Fresh Mango 1 pc
Onion (chopped) 1 tbsp
Pomegranate Kernels 1 tbsp;
Green Chilli (finely chopped) ½ tsp
Lemon 1 pc
Salt to taste
Olive Oil 1 tbsp
Basil leaves for garnish

Method: In a glass bowl, add chopped onions and juice of one lemon. Leave aside for couple of minutes for onions to get soften. Deseed and chop the mango into a pulp. Add in chopped
mango, green chillies, salt, olive oil and mix well. Add in the basil leaves and give a final mix and keep aside in the refrigerator till required for the plating. Adjust seasoning before serving.


“This is my go-to dish these days when I have had a little more than my fill of mangoes and yet I am craving for more. This lockdown recipe was made purely on whim and because of these tender baby spinaches that I could get my hands on. It is a rather Asian take on the idea of creating multi-level flavours using different condiments. And can serve both as an accompaniment as well as a mid-night indulgence. Here’s the recipe that serves at least two people, though I wouldn’t guarantee that at all.”

Cottage Cheese 300g
Fresh Turmeric (grated) 1 tsp
Ginger (grated) 1 tsp
Fresh Red/Green Chilli (chopped) 1 tsp
Oyster Sauce 2 tbsp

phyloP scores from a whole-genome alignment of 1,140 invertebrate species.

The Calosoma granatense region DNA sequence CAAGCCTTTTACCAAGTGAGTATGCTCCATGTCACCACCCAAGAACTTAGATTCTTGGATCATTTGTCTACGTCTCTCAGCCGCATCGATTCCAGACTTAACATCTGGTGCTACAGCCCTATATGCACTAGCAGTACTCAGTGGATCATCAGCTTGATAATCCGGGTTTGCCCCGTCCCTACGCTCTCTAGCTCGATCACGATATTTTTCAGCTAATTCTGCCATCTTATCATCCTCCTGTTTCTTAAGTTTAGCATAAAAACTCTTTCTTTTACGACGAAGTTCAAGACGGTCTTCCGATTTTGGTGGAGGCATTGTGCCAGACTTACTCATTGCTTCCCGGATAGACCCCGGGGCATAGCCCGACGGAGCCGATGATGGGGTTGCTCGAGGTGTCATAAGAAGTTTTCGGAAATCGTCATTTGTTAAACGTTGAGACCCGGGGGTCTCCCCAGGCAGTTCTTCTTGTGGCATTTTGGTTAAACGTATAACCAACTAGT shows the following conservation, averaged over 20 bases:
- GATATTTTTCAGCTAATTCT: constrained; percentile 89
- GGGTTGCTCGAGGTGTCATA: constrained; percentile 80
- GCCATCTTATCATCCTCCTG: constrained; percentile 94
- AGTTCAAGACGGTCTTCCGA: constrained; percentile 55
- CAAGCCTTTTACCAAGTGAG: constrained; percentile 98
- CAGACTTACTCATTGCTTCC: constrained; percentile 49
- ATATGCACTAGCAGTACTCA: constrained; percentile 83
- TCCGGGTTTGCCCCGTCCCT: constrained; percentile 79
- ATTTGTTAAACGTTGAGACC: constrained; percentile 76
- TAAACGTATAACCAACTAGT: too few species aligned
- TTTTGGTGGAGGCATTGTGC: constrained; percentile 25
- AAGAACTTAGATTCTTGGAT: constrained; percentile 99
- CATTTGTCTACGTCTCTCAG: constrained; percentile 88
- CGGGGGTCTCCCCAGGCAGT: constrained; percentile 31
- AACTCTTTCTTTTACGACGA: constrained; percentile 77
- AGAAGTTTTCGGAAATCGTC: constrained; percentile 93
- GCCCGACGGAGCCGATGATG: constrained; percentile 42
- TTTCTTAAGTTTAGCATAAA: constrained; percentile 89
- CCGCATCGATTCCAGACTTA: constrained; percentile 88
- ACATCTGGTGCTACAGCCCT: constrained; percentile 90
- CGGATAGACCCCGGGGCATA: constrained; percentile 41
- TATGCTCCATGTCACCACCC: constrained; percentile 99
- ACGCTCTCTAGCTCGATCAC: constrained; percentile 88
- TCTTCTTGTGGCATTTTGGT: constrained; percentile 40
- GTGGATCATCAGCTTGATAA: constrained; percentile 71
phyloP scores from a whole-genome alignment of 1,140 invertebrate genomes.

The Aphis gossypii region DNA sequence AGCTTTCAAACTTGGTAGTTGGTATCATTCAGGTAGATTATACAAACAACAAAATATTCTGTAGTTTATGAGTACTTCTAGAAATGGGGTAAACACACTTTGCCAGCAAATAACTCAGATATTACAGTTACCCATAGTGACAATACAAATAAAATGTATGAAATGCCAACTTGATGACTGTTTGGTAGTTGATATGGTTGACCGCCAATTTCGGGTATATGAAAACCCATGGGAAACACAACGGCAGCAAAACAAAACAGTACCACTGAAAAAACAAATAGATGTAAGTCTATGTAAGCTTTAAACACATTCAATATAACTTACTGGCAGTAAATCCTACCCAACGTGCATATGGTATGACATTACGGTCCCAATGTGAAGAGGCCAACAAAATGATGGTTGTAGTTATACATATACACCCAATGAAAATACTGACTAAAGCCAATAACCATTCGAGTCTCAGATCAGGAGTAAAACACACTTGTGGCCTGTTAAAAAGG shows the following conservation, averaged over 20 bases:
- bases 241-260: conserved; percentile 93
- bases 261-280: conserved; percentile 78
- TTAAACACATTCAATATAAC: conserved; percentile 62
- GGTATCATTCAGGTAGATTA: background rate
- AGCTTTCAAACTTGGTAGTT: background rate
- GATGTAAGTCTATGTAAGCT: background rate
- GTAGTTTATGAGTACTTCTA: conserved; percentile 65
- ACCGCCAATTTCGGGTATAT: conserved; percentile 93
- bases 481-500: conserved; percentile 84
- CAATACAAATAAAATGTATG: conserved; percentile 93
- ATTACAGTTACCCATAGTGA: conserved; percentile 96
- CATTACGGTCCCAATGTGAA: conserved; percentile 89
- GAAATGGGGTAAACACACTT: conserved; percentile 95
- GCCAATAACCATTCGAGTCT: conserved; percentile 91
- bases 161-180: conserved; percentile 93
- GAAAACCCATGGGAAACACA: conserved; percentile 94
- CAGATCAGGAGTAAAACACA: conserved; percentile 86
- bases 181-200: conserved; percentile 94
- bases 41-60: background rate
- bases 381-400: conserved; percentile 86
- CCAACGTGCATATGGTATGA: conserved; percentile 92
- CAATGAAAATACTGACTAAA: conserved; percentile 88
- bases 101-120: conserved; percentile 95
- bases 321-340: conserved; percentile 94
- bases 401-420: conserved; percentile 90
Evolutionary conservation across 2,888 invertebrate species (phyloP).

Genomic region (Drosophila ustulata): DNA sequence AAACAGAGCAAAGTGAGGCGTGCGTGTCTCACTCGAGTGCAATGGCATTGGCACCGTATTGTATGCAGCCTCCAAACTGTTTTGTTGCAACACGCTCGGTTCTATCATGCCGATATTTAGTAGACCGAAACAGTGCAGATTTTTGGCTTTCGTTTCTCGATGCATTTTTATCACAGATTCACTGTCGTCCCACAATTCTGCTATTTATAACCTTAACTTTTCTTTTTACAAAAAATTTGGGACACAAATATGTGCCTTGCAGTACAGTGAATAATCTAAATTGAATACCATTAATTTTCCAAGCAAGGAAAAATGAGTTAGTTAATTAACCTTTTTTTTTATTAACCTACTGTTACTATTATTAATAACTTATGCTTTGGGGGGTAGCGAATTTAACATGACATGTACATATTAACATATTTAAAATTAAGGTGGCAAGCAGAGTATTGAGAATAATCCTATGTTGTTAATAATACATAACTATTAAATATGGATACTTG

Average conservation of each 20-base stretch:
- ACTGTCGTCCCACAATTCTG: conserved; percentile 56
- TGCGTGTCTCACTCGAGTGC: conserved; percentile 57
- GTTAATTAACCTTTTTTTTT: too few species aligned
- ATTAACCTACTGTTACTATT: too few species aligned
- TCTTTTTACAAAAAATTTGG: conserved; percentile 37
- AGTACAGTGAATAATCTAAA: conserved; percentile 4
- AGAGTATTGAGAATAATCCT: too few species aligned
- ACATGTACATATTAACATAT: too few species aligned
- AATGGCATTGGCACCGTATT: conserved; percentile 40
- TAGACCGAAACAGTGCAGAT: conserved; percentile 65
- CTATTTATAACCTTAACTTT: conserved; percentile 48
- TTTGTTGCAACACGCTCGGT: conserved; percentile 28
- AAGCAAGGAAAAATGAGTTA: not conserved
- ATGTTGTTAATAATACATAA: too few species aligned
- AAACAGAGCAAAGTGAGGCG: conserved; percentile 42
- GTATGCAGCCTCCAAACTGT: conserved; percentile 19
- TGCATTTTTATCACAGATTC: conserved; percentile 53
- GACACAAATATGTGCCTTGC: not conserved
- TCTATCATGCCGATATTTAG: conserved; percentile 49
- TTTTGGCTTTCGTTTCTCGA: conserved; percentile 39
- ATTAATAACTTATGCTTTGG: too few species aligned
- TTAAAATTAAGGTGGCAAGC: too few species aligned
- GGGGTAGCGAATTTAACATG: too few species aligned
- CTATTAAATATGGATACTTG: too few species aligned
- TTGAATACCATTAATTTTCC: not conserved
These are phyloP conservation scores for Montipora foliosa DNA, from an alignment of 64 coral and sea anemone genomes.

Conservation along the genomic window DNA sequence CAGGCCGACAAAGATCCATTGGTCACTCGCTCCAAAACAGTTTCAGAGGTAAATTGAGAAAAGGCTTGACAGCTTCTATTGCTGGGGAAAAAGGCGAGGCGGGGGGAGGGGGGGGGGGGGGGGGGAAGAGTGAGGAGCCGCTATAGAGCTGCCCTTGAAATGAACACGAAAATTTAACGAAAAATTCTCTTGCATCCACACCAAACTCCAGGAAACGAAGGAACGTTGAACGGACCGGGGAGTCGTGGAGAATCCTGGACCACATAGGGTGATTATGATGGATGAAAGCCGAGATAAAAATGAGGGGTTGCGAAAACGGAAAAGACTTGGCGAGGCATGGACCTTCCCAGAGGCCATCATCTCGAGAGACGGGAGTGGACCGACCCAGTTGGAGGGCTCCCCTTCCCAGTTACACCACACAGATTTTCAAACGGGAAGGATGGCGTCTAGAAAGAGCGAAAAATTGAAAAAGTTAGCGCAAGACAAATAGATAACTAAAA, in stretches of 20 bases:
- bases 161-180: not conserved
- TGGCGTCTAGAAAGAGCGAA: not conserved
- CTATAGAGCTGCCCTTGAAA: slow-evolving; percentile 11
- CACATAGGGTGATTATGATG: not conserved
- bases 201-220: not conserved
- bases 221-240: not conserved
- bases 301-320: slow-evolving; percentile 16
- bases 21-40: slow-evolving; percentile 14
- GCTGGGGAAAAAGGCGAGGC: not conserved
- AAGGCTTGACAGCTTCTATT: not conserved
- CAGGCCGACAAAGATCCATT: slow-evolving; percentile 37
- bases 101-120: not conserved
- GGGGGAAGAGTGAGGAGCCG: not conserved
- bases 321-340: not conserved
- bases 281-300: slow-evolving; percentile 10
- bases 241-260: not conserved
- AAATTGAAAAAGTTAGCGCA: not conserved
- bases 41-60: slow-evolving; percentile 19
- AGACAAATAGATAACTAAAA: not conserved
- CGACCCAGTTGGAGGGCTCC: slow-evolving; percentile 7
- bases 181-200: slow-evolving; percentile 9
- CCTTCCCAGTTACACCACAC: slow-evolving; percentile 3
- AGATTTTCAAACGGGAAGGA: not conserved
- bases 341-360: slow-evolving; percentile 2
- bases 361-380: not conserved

Dark Soy 2 tbsp
Salt to taste
Basil (chopped) 1 tbsp
Fresh Mint (chopped) 1 tsp
Spinach 8 leaves
Oil for grilling
Black Sesame Seeds (toasted) ½ tsp
Mango Salsa

Method: Cut cottage cheese into thick batons. Prepare marinade with fresh turmeric, ginger, fresh red/green chilli, oyster sauce, basil, dark soy, mint and salt. Soak the cottage cheese in the marinade. Wrap the cottage cheese with a spinach leaf. Grill it on a pan with little oil, till the spinach leaf is charred a bit on all sides and cottage cheese is hot enough from the center. Serve in the plate topped with fresh mango salsa and black sesame seeds. Remember to keep the cottage cheese batons thin and proportionate so they cook fast and evenly.


“Nothing and I mean nothing says summertime happiness like a chilled, lip-smacking paleta- the traditional Mexican style popsicle. A standard fare every year during summers in Sanchez, it was fun to recreate the same goodness this time in their respective shells. Yes, mango paletas in avocado or mango skin. So instead of suckling you can now eat it too like icecream. The best part, it can be made with very little or no sugar at all. Here’s how you go about it:

Ripe Mango 1pc medium size (200g approx.)
Mango Juice (fresh) 200ml
Lime Juice 20ml
Chipotle in adobo sauce 1tsp
Green Chillies (chopped) ½ tsp
salt to taste
ugarcane skewers 4pcs

Method: Chop the mango pulp in small cubes. Place it in a glass bowl. Add mango juice, lime juice, chipotle, green chillies and salt to it. Take the popsicle molds/plastic shot glasses and pour in the mix till the top, leave about half an inch. Keep it in the freezer for half an hour and insert with the sugarcane skewers. Freezer over night or for 4 to 6 hours before taking it out from the mold. To release Paletas from molds easily, keep in a warm water for couple of seconds. Freeze again for at least 30 minutes. This second freezing helps Paletas hold their shape for long so you don’t have to eat it in a hurry.